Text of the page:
News, and yet also a mainstay of poetic tradition in terms of lyric poetry. Here is the opening of "How Cyberspace Lost Midnight," one of many places in these poems that tightly link and configure to maximum economy all of these matters: representations of material body, grief over its loss, the presence/absence of the other, lyric image and voice. What drives the poetic economy here is that the pronouns resonate with the work of indicating people caught up in poetic regions of excess, here, that very contemporary space of excess, "Cyberspace":

Petals cling to the wet pavement, forlorn in their solitude and with the insistence of their grasp. She tries to avoid stepping on them, then considers the intention silly. But she continues to avoid their pale flesh, seeking instead the stolid indifference of the pavement. In the fragility of a cyclamen's aftermath, she senses a storm's apology.

She is familiar with departures: the loosening of embraces, the forfeiture of birthplaces... . Before the millennium, this thing called the Internet sought to intervene... . She wrinkles her brow in understanding for the first time how much she is about to lose, even as she refuses to pull the emergency rope that would cease the train she discovers herself piloting. There are bodies laid on the tracks. (65-66)

There is a strong subtext of drama in this poem, of narrative driving the lyric, staging it, and in very effective ways. Throughout the book there is a metatextually feminist subtext, as well, as shown in that primacy of regard for both real and symbolic dramas of material body, its desires and limits.

The feminist voice here should not come as a surprise: Tabios has made it known that this book contains poems authored as a way of exorcising "the dehumanizing aspects" of her own past life in the finance industry. Of the poem, "The Investment Banker," she writes: "I realized that -- particularly with this poem's ending -- I had written it in an attempt to obviate the dehumanizing aspects of my finance career."(1) The poem dwells on loss of "avoidance," which should be "under control" in terms of the speaker's loss of self: "At 4 a.m. he is not displeased to be alone walking the streets. At 4 a.m., he feels that the hour offers a certain excuse for his loneliness" (70), yet no excuse for the anomie, the eroding of necessary, humanizing, connectedness to people, to life.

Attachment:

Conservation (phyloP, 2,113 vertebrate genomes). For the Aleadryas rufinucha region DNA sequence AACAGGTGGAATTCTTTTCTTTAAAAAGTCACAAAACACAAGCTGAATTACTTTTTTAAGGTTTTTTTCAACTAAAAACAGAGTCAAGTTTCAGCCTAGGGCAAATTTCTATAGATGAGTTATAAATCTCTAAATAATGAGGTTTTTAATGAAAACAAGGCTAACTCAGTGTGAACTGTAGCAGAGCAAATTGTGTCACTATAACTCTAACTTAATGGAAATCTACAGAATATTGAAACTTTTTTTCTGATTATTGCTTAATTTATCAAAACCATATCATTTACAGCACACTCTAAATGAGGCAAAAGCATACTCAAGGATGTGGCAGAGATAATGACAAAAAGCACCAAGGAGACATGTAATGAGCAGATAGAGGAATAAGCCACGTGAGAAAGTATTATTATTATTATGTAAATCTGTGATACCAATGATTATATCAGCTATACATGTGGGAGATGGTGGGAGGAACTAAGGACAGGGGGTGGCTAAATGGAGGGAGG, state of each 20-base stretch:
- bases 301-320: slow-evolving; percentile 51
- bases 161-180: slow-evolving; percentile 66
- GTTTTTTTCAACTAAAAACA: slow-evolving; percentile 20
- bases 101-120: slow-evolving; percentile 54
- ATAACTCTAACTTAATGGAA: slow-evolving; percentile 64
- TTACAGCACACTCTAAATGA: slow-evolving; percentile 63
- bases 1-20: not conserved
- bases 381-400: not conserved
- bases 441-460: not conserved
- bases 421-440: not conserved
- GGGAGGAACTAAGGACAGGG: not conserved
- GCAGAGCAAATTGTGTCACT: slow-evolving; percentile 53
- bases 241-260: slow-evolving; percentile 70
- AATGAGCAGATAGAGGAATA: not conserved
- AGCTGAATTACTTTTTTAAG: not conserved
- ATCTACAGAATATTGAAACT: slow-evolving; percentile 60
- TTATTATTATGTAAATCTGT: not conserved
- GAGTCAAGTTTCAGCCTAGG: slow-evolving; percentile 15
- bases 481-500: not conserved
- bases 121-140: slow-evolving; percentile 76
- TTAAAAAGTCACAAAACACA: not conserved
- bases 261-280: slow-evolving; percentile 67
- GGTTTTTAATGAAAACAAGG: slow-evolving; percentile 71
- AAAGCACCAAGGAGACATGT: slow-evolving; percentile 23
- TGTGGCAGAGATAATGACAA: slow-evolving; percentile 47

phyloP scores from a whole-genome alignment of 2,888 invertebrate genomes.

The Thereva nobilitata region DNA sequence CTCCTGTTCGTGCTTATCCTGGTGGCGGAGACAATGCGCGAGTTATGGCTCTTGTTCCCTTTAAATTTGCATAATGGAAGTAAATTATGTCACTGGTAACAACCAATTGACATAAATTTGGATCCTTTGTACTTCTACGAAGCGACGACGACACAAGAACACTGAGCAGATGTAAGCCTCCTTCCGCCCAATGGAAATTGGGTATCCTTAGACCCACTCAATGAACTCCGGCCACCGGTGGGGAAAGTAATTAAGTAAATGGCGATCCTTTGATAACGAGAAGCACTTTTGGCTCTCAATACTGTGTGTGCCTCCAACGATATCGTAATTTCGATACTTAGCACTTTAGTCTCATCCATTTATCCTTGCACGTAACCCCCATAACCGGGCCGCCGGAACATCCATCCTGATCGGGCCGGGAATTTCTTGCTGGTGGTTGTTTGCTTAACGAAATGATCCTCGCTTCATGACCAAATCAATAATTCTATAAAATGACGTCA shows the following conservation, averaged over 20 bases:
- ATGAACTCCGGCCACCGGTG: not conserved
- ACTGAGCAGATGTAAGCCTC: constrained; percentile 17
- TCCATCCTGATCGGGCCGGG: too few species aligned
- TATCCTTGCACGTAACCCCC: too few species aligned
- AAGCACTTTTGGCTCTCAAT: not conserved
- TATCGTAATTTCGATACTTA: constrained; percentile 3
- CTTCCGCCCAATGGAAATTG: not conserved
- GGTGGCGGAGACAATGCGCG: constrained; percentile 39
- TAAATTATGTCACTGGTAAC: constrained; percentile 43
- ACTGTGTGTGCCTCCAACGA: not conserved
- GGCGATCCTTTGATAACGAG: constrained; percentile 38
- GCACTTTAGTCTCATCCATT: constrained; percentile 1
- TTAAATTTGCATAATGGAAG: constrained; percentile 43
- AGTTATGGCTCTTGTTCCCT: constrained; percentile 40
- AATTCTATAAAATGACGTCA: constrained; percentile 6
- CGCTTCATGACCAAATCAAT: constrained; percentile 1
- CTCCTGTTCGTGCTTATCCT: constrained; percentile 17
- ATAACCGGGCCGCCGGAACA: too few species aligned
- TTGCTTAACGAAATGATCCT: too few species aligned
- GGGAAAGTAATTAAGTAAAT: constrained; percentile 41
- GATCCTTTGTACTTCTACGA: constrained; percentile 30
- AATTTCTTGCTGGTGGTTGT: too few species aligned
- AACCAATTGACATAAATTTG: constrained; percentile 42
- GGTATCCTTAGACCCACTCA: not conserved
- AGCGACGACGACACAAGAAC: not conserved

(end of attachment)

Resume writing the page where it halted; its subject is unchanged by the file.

The poem resonates with issues of male-centered gendering. And on the metatextual level, something of a coup de grace: written by a woman in the voice of a banker, a man, exposing his personal longings and the vapid nature of his work, it is as if to say, I, a woman, do hereby exorcise this particular, dehumanizingly male-centered way of being through my art. Indeed, a very freeing, assertive mode given any gender orientation and cultural situation.

To my mind, the measure of a poetry book's success would linger over questions of intellectual usefulness--the book's continuing, viable rhetorical challenges. In that sense alone, then, volumes could be written about how and why Reproductions of the Empty Flagpole is important both for purposes of study in creative rhetorics or poetics, and as a most satisfying, pleasurable read.

(1) Eileen Tabios, "Humanizing a Dehumanizing Career," article posted to Tabios' weblog, Chatelaine-Poetics, Archived Sunday 28 Dec 03, 9:25 a.m.